Without better evaluation of existing regulations, regulators will too often operate in the dark.
Over the past few decades, governments around the world have established procedures to try to analyze the impacts of new regulatory proposals before they are adopted. By contrast, they have paid remarkably little attention to analyzing regulations after adoption. Admittedly, some countries have begun to undertake modest efforts to examine the impacts of regulation retrospectively. Under the Obama Administration, for example, agencies across the United States government have undertaken a formal “look back” review to identify and remove outdated regulations. But by and large these kinds of look-back efforts, however valuable they may be for tidying up the law books, fall far short of the kind of rigorous evaluation research needed to determine which regulations are causing positive outcomes and which ones are not.
To be able implement better evaluation efforts, and thereby better inform future policy decision making, government officials need to adhere to a framework of best practices in ex post evaluation of regulation. They need to follow a methodological roadmap for institutionalizing the kind of systematic evaluation research that will generate a much improved understanding of the actual effects of regulation. Such a roadmap will include both relevant and reliable indicators to measure relevant outcomes of concern as well as solid research designs to support credible inferences about the extent to which a regulation has actually caused any change in the measured outcomes.
for evaluation should focus on the specific problems addressed by the regulation under evaluation, focusing whenever possible on the ultimate problem or concern. Indicators can be grouped into three main types:
1. Impact (changes in the problem or other outcomes of concern);
2. Cost-effectiveness (costs for a given level of impact); and
3. Net Benefits (all beneficial impacts minus all costly impacts).
Generally speaking, a net benefits measure will make the best indicator as it seeks to capture and incorporate into one unit all the impacts of a regulation, both positive and negative. However, if the benefits of a regulation cannot be placed into monetary terms to facilitate a calculation of net benefits, the evaluator can rely next on cost-effectiveness, which measures the cost per nonmonetary unit of benefit. Should cost-effectiveness not be feasible, an evaluation can simply focus on discrete impacts, such as health, environmental quality, or security.
In addition to selecting appropriate indicators, policymakers and public managers need to support evaluations based on careful research designs. In order to be able to attribute with confidence any changes in indicators to the regulation under evaluation, research designs should aim to emulate conditions in a laboratory experiment. The best research design will be the randomized experiment, which could be used much more extensively than it is at present in measuring progress about many issues of public policy. When randomized experiments are not feasible, evaluations can be based on observational studies which use a variety of statistical methods to isolate the effects that can be causally attributed to the policy under evaluation. If quantitative observational studies are not feasible, evaluators can rely on qualitative studies, such as matched case studies, that seek to control for other influences as much as possible.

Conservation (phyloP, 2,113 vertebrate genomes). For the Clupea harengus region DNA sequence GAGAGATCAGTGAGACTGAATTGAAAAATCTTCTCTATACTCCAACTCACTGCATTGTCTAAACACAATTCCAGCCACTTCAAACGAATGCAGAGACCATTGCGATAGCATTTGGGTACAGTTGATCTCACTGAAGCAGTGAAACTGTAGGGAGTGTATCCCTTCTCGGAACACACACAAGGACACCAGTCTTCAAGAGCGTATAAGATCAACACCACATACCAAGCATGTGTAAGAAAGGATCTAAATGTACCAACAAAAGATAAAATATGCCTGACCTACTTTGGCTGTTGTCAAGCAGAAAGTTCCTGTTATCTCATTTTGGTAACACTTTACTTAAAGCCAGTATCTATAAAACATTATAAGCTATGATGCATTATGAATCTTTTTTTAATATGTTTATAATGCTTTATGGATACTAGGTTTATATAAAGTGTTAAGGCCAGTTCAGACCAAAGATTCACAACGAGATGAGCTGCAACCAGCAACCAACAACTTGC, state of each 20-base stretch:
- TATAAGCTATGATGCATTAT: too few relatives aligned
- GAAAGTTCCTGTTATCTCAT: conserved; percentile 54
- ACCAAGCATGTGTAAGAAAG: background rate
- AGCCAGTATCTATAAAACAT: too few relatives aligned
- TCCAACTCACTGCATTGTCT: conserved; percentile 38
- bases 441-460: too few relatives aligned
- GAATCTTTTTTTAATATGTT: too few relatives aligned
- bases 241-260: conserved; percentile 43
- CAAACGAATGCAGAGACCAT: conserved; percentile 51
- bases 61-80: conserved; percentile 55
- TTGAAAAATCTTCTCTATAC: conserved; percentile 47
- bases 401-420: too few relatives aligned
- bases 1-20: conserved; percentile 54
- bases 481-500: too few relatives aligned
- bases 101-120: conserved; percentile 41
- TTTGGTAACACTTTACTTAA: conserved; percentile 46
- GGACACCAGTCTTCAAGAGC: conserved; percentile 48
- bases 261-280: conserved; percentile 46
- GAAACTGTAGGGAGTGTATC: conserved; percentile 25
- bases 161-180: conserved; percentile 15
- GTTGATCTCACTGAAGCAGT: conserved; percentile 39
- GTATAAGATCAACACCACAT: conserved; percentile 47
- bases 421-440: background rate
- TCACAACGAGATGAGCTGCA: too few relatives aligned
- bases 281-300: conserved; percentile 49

To be able to improve regulatory performance, policymakers first need to know what difference regulations actually make, whether for good or ill. Yet at present governments around the world have been operating too much in the dark. They need to devote greater attention to selecting reliable indicators and appropriate research designs in order to conduct more and better ex post regulatory evaluation. Institutionalizing practices of rigorous ex post evaluation will help ensure more informed decision making in the future about regulation, as techniques of ex ante regulatory analysis can only be validated when we know better ex post how regulations actually work in practice. Equipped with a sound methodological roadmap for improving the ex post evaluation of regulations, governments should move forward to establish institutionalized evaluation practices for their major regulations, creating better data systems and fostering the kind of independent research bodies that will undertake this much-needed work.
Cary Coglianese is the Edward B. Shils Professor of Law and Professor of Political Science at the University of Pennsylvania, where he also serves as the Director of the Penn Program on Regulation and the faculty advisor to
RegBlog. This post draws on portions of his recently issued paper, Evaluating the Performance of Regulation and Regulatory Policy, originally presented at the OECD’s workshop on “Developing a Framework for Measuring Regulatory Performance in OECD Countries,” held in Madrid in September 2011.